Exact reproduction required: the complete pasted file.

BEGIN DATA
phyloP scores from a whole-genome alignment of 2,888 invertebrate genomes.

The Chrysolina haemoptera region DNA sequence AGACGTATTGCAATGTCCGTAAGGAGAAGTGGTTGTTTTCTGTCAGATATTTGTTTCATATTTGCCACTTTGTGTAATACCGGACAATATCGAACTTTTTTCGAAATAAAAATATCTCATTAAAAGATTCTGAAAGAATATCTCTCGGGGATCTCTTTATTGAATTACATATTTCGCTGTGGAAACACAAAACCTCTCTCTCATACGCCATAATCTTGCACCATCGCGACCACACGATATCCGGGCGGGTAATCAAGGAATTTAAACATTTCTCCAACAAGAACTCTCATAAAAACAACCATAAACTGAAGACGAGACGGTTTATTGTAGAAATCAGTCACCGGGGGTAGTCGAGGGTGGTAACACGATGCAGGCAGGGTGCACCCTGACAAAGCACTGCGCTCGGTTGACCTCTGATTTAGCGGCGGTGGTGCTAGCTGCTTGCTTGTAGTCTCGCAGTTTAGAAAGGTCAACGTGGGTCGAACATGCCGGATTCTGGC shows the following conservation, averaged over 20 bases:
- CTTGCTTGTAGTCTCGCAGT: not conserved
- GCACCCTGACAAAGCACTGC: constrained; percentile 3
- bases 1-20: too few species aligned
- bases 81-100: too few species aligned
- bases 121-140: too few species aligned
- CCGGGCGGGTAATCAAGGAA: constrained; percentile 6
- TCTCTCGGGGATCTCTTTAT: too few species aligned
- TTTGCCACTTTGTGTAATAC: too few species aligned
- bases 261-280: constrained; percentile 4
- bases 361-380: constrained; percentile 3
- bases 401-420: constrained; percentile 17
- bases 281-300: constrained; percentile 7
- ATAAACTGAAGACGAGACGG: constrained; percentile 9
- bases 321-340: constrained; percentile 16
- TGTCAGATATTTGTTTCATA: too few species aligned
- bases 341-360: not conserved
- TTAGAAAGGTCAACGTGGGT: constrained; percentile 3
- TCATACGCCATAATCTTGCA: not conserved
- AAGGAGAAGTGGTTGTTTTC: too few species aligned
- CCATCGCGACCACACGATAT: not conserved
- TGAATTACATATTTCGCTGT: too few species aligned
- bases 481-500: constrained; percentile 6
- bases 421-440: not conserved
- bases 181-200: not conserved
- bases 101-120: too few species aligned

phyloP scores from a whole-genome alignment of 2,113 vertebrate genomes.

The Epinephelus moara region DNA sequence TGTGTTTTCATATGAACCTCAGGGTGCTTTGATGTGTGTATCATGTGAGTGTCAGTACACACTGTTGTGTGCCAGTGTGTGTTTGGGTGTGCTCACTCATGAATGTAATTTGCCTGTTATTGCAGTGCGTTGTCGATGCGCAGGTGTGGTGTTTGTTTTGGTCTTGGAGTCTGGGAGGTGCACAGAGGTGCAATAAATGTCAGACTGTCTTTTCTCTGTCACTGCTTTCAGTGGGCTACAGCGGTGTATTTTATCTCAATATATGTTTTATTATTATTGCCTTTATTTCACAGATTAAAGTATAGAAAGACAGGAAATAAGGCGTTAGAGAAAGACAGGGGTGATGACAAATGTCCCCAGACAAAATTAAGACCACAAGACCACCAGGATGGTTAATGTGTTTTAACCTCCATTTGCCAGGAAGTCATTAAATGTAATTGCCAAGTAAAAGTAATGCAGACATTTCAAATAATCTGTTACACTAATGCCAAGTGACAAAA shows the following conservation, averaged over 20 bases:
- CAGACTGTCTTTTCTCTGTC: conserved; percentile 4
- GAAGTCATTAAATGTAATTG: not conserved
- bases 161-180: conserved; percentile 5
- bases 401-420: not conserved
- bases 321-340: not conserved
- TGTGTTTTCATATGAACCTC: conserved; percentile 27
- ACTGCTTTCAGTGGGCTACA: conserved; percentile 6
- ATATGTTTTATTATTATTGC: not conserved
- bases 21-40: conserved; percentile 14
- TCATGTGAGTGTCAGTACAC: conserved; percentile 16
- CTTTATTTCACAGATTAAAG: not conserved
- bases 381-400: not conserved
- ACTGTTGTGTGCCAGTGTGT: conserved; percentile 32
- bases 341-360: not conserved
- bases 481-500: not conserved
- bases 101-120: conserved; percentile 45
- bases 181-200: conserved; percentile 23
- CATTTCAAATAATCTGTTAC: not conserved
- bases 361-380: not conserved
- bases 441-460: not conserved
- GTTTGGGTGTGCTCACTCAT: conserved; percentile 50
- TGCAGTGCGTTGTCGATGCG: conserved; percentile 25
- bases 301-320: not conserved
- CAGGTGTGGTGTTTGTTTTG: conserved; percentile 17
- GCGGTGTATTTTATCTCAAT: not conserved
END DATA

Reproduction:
phyloP scores from a whole-genome alignment of 2,888 invertebrate genomes.

The Chrysolina haemoptera region DNA sequence AGACGTATTGCAATGTCCGTAAGGAGAAGTGGTTGTTTTCTGTCAGATATTTGTTTCATATTTGCCACTTTGTGTAATACCGGACAATATCGAACTTTTTTCGAAATAAAAATATCTCATTAAAAGATTCTGAAAGAATATCTCTCGGGGATCTCTTTATTGAATTACATATTTCGCTGTGGAAACACAAAACCTCTCTCTCATACGCCATAATCTTGCACCATCGCGACCACACGATATCCGGGCGGGTAATCAAGGAATTTAAACATTTCTCCAACAAGAACTCTCATAAAAACAACCATAAACTGAAGACGAGACGGTTTATTGTAGAAATCAGTCACCGGGGGTAGTCGAGGGTGGTAACACGATGCAGGCAGGGTGCACCCTGACAAAGCACTGCGCTCGGTTGACCTCTGATTTAGCGGCGGTGGTGCTAGCTGCTTGCTTGTAGTCTCGCAGTTTAGAAAGGTCAACGTGGGTCGAACATGCCGGATTCTGGC shows the following conservation, averaged over 20 bases:
- CTTGCTTGTAGTCTCGCAGT: not conserved
- GCACCCTGACAAAGCACTGC: constrained; percentile 3
- bases 1-20: too few species aligned
- bases 81-100: too few species aligned
- bases 121-140: too few species aligned
- CCGGGCGGGTAATCAAGGAA: constrained; percentile 6
- TCTCTCGGGGATCTCTTTAT: too few species aligned
- TTTGCCACTTTGTGTAATAC: too few species aligned
- bases 261-280: constrained; percentile 4
- bases 361-380: constrained; percentile 3
- bases 401-420: constrained; percentile 17
- bases 281-300: constrained; percentile 7
- ATAAACTGAAGACGAGACGG: constrained; percentile 9
- bases 321-340: constrained; percentile 16
- TGTCAGATATTTGTTTCATA: too few species aligned
- bases 341-360: not conserved
- TTAGAAAGGTCAACGTGGGT: constrained; percentile 3
- TCATACGCCATAATCTTGCA: not conserved
- AAGGAGAAGTGGTTGTTTTC: too few species aligned
- CCATCGCGACCACACGATAT: not conserved
- TGAATTACATATTTCGCTGT: too few species aligned
- bases 481-500: constrained; percentile 6
- bases 421-440: not conserved
- bases 181-200: not conserved
- bases 101-120: too few species aligned

phyloP scores from a whole-genome alignment of 2,113 vertebrate genomes.

The Epinephelus moara region DNA sequence TGTGTTTTCATATGAACCTCAGGGTGCTTTGATGTGTGTATCATGTGAGTGTCAGTACACACTGTTGTGTGCCAGTGTGTGTTTGGGTGTGCTCACTCATGAATGTAATTTGCCTGTTATTGCAGTGCGTTGTCGATGCGCAGGTGTGGTGTTTGTTTTGGTCTTGGAGTCTGGGAGGTGCACAGAGGTGCAATAAATGTCAGACTGTCTTTTCTCTGTCACTGCTTTCAGTGGGCTACAGCGGTGTATTTTATCTCAATATATGTTTTATTATTATTGCCTTTATTTCACAGATTAAAGTATAGAAAGACAGGAAATAAGGCGTTAGAGAAAGACAGGGGTGATGACAAATGTCCCCAGACAAAATTAAGACCACAAGACCACCAGGATGGTTAATGTGTTTTAACCTCCATTTGCCAGGAAGTCATTAAATGTAATTGCCAAGTAAAAGTAATGCAGACATTTCAAATAATCTGTTACACTAATGCCAAGTGACAAAA shows the following conservation, averaged over 20 bases:
- CAGACTGTCTTTTCTCTGTC: conserved; percentile 4
- GAAGTCATTAAATGTAATTG: not conserved
- bases 161-180: conserved; percentile 5
- bases 401-420: not conserved
- bases 321-340: not conserved
- TGTGTTTTCATATGAACCTC: conserved; percentile 27
- ACTGCTTTCAGTGGGCTACA: conserved; percentile 6
- ATATGTTTTATTATTATTGC: not conserved
- bases 21-40: conserved; percentile 14
- TCATGTGAGTGTCAGTACAC: conserved; percentile 16
- CTTTATTTCACAGATTAAAG: not conserved
- bases 381-400: not conserved
- ACTGTTGTGTGCCAGTGTGT: conserved; percentile 32
- bases 341-360: not conserved
- bases 481-500: not conserved
- bases 101-120: conserved; percentile 45
- bases 181-200: conserved; percentile 23
- CATTTCAAATAATCTGTTAC: not conserved
- bases 361-380: not conserved
- bases 441-460: not conserved
- GTTTGGGTGTGCTCACTCAT: conserved; percentile 50
- TGCAGTGCGTTGTCGATGCG: conserved; percentile 25
- bases 301-320: not conserved
- CAGGTGTGGTGTTTGTTTTG: conserved; percentile 17
- GCGGTGTATTTTATCTCAAT: not conserved